“Glee” Dealing With Cory Monteith’s Death ‘as a Family’
(NEW YORK) -- The decision to postpone the season premiere of Glee by only one week in the wake of Cory Monteith's death was made by none other than Monteith's on-and-off screen girlfriend Lea Michele, show co-creator Ryan Murphy said.
"She was very adamant that she thought it was best for the cast and crew to get back to together sooner [rather] than later so that mortgages could be paid and people could take care of their families," Murphy told the website TVLine.com.
In the interview, Murphy was candid about how the show would handle Monteith's death.
The cast is scheduled to come back to work in early August, when they will begin filming the first two episodes of the season, which have already been written. The third episode will then be crafted to deal with the death of Monteith's character, Finn Hudson, which Murphy said "is a very difficult episode to write."
"[It] has to be done very carefully and with a lot of taste and really make sure that it's a tribute to Cory," he told TVLine.com.
Following the tribute, the show will go on hiatus to figure out the next best steps going forward with Monteith gone.
"It's just a crazy, really difficult, very emotional time. I think what we're really trying to do is deal with it as a family, which is what that group of people is," he said. "Lea is obviously very grief-stricken but she's also one of the strongest people I know. She wants people to be better and get back to work. So that's what we're going to do."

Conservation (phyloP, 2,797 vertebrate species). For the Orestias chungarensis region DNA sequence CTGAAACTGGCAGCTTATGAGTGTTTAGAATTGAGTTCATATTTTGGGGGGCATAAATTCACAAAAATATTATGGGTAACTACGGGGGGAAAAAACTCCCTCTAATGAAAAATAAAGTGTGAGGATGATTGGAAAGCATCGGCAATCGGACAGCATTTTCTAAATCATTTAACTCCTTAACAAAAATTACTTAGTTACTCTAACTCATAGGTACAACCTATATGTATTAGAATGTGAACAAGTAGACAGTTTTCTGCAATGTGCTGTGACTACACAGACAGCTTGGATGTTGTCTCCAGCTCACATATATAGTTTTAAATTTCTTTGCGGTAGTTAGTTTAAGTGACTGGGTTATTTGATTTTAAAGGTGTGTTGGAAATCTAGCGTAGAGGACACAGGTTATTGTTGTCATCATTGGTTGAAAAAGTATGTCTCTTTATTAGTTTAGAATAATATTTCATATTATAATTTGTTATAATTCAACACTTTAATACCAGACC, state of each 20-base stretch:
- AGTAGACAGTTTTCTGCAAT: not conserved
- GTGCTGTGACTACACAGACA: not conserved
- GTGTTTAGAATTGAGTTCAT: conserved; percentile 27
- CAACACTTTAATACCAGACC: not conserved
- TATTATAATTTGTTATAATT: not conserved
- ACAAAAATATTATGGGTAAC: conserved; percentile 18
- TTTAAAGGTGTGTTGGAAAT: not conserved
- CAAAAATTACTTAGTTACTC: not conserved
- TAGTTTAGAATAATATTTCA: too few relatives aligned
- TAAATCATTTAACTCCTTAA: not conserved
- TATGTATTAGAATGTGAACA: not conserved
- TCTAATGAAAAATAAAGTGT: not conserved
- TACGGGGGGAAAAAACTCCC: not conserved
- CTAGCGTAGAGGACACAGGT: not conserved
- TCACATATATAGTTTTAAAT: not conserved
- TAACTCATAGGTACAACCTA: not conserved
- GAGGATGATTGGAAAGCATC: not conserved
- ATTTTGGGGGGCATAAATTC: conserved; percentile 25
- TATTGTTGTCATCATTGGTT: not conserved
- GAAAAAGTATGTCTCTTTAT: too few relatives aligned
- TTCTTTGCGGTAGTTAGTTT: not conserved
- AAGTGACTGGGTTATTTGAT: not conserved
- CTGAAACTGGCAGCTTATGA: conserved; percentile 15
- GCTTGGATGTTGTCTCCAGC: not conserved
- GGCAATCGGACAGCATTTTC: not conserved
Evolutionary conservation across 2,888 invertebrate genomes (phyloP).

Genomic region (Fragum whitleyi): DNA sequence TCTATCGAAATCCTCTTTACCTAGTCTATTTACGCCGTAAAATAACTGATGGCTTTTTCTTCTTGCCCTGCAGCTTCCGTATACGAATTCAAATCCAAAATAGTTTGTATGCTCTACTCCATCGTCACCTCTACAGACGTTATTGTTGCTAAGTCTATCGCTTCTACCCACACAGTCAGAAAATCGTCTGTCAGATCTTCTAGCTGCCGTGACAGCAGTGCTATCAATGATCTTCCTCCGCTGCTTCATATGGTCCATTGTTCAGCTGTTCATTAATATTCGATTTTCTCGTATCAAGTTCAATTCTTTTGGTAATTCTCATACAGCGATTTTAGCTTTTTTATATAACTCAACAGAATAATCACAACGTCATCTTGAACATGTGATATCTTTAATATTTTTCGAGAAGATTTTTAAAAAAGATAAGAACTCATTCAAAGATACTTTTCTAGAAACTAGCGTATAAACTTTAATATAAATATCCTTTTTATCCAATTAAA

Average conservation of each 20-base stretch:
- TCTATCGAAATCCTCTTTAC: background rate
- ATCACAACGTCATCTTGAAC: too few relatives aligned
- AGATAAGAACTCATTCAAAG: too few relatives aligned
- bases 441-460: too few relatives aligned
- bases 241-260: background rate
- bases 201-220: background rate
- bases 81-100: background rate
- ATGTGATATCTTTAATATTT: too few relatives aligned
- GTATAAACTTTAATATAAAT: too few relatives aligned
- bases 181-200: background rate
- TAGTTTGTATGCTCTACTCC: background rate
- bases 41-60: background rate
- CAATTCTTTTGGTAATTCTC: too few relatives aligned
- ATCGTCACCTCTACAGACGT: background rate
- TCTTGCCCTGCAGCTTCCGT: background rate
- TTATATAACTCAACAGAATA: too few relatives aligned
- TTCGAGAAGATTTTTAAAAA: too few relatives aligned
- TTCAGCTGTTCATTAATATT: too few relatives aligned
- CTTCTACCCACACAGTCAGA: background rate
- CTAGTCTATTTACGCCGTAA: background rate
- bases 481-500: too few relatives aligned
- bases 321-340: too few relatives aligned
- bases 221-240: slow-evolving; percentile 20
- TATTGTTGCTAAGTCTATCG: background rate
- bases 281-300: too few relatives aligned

Monteith, 31, was found dead in his room at the Fairmont Pacific Rim Hotel in Vancouver, British Columbia, on July 13, after he failed to check out on time. He died of mixed drug toxicity involving heroin and alcohol, the British Columbia Coroners Service said Tuesday.
The Glee star had a history of substance abuse. In 2011, he told Parade magazine that, at 19, he went to rehab, saying that he took "anything and everything" and was "lucky to be alive."
This past April, his rep confirmed that he entered treatment once again for addiction.
In the interview, Murphy shined light on the fact that Michele had staged an intervention for Monteith to get him help.
"Your life is more important than any stupid TV show," Murphy said he told Monteith. "You're not going to film. You're going to get in a car right now and get help that I and [Executive Producer] Brad [Falchuk] and Lea and I arranged."
Meanwhile, fans organized a vigil Friday night for the actor outside the Vancouver hotel where Monteith was found.
Monteith's cousin, Richard Monteith, who attended the vigil, told ABC News the two often spoke about Monteith's relationship with his co-star.
"They were around each other 24/7 and we were able to witness something beautiful," he said. "My heart goes out to her."
A memorial for the actor is planned for later this week.
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